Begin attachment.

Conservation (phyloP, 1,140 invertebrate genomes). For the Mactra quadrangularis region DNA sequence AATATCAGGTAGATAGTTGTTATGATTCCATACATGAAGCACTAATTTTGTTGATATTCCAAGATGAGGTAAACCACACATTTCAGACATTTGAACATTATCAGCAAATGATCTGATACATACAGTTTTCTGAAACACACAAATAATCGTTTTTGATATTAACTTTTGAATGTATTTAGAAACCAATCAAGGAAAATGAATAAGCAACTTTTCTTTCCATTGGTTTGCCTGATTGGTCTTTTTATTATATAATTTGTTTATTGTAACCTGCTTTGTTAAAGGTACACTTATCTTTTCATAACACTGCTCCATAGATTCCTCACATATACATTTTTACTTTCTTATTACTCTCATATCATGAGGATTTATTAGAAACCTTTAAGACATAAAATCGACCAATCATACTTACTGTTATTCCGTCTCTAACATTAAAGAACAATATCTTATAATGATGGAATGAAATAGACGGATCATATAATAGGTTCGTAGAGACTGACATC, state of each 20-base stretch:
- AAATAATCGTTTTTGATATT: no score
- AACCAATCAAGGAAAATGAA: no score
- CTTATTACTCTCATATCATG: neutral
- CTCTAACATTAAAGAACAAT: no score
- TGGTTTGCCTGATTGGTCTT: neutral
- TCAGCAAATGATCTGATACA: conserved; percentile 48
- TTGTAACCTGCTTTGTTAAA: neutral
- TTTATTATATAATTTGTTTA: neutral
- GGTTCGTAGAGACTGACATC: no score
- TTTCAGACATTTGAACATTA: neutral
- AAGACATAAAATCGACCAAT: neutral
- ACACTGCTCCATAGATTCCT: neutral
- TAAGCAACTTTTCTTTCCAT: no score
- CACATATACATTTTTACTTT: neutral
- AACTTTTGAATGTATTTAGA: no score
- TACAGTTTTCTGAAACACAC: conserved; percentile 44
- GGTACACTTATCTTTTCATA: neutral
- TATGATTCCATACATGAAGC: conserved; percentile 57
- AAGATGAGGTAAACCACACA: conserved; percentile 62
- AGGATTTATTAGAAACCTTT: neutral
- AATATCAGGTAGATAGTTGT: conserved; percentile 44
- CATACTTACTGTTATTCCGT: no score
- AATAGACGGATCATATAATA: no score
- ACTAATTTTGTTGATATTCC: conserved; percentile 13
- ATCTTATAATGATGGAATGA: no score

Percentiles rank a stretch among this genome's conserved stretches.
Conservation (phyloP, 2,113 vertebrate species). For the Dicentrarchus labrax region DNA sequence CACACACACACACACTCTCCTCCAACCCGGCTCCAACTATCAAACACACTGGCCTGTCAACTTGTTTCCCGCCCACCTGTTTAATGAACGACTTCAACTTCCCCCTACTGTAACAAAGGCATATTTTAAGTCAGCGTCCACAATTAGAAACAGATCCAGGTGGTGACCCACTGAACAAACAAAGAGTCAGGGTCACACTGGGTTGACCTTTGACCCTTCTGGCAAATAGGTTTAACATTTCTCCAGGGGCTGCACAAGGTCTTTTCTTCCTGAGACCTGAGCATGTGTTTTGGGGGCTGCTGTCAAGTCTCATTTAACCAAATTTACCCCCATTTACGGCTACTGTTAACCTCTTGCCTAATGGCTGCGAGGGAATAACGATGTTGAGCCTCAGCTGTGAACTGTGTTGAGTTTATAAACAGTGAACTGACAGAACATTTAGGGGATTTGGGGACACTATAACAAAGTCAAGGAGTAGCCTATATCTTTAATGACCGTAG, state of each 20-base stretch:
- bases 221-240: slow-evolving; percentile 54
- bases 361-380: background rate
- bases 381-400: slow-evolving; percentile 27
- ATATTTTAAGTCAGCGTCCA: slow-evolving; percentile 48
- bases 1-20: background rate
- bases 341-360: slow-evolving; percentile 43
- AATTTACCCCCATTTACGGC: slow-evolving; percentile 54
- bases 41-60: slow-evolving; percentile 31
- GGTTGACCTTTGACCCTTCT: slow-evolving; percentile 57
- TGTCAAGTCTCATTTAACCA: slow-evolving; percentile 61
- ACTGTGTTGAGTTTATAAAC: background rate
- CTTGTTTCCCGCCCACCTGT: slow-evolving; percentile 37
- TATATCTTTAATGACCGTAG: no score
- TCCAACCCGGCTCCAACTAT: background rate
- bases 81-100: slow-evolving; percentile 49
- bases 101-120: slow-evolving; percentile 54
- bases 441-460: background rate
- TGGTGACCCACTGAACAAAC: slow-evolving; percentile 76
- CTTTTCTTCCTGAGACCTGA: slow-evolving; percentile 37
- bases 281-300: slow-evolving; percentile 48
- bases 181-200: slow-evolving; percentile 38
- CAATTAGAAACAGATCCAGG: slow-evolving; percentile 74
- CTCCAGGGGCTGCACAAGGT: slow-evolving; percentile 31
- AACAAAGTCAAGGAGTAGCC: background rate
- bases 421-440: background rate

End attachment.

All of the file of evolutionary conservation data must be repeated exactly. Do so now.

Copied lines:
Conservation (phyloP, 1,140 invertebrate genomes). For the Mactra quadrangularis region DNA sequence AATATCAGGTAGATAGTTGTTATGATTCCATACATGAAGCACTAATTTTGTTGATATTCCAAGATGAGGTAAACCACACATTTCAGACATTTGAACATTATCAGCAAATGATCTGATACATACAGTTTTCTGAAACACACAAATAATCGTTTTTGATATTAACTTTTGAATGTATTTAGAAACCAATCAAGGAAAATGAATAAGCAACTTTTCTTTCCATTGGTTTGCCTGATTGGTCTTTTTATTATATAATTTGTTTATTGTAACCTGCTTTGTTAAAGGTACACTTATCTTTTCATAACACTGCTCCATAGATTCCTCACATATACATTTTTACTTTCTTATTACTCTCATATCATGAGGATTTATTAGAAACCTTTAAGACATAAAATCGACCAATCATACTTACTGTTATTCCGTCTCTAACATTAAAGAACAATATCTTATAATGATGGAATGAAATAGACGGATCATATAATAGGTTCGTAGAGACTGACATC, state of each 20-base stretch:
- AAATAATCGTTTTTGATATT: no score
- AACCAATCAAGGAAAATGAA: no score
- CTTATTACTCTCATATCATG: neutral
- CTCTAACATTAAAGAACAAT: no score
- TGGTTTGCCTGATTGGTCTT: neutral
- TCAGCAAATGATCTGATACA: conserved; percentile 48
- TTGTAACCTGCTTTGTTAAA: neutral
- TTTATTATATAATTTGTTTA: neutral
- GGTTCGTAGAGACTGACATC: no score
- TTTCAGACATTTGAACATTA: neutral
- AAGACATAAAATCGACCAAT: neutral
- ACACTGCTCCATAGATTCCT: neutral
- TAAGCAACTTTTCTTTCCAT: no score
- CACATATACATTTTTACTTT: neutral
- AACTTTTGAATGTATTTAGA: no score
- TACAGTTTTCTGAAACACAC: conserved; percentile 44
- GGTACACTTATCTTTTCATA: neutral
- TATGATTCCATACATGAAGC: conserved; percentile 57
- AAGATGAGGTAAACCACACA: conserved; percentile 62
- AGGATTTATTAGAAACCTTT: neutral
- AATATCAGGTAGATAGTTGT: conserved; percentile 44
- CATACTTACTGTTATTCCGT: no score
- AATAGACGGATCATATAATA: no score
- ACTAATTTTGTTGATATTCC: conserved; percentile 13
- ATCTTATAATGATGGAATGA: no score

Percentiles rank a stretch among this genome's conserved stretches.
Conservation (phyloP, 2,113 vertebrate species). For the Dicentrarchus labrax region DNA sequence CACACACACACACACTCTCCTCCAACCCGGCTCCAACTATCAAACACACTGGCCTGTCAACTTGTTTCCCGCCCACCTGTTTAATGAACGACTTCAACTTCCCCCTACTGTAACAAAGGCATATTTTAAGTCAGCGTCCACAATTAGAAACAGATCCAGGTGGTGACCCACTGAACAAACAAAGAGTCAGGGTCACACTGGGTTGACCTTTGACCCTTCTGGCAAATAGGTTTAACATTTCTCCAGGGGCTGCACAAGGTCTTTTCTTCCTGAGACCTGAGCATGTGTTTTGGGGGCTGCTGTCAAGTCTCATTTAACCAAATTTACCCCCATTTACGGCTACTGTTAACCTCTTGCCTAATGGCTGCGAGGGAATAACGATGTTGAGCCTCAGCTGTGAACTGTGTTGAGTTTATAAACAGTGAACTGACAGAACATTTAGGGGATTTGGGGACACTATAACAAAGTCAAGGAGTAGCCTATATCTTTAATGACCGTAG, state of each 20-base stretch:
- bases 221-240: slow-evolving; percentile 54
- bases 361-380: background rate
- bases 381-400: slow-evolving; percentile 27
- ATATTTTAAGTCAGCGTCCA: slow-evolving; percentile 48
- bases 1-20: background rate
- bases 341-360: slow-evolving; percentile 43
- AATTTACCCCCATTTACGGC: slow-evolving; percentile 54
- bases 41-60: slow-evolving; percentile 31
- GGTTGACCTTTGACCCTTCT: slow-evolving; percentile 57
- TGTCAAGTCTCATTTAACCA: slow-evolving; percentile 61
- ACTGTGTTGAGTTTATAAAC: background rate
- CTTGTTTCCCGCCCACCTGT: slow-evolving; percentile 37
- TATATCTTTAATGACCGTAG: no score
- TCCAACCCGGCTCCAACTAT: background rate
- bases 81-100: slow-evolving; percentile 49
- bases 101-120: slow-evolving; percentile 54
- bases 441-460: background rate
- TGGTGACCCACTGAACAAAC: slow-evolving; percentile 76
- CTTTTCTTCCTGAGACCTGA: slow-evolving; percentile 37
- bases 281-300: slow-evolving; percentile 48
- bases 181-200: slow-evolving; percentile 38
- CAATTAGAAACAGATCCAGG: slow-evolving; percentile 74
- CTCCAGGGGCTGCACAAGGT: slow-evolving; percentile 31
- AACAAAGTCAAGGAGTAGCC: background rate
- bases 421-440: background rate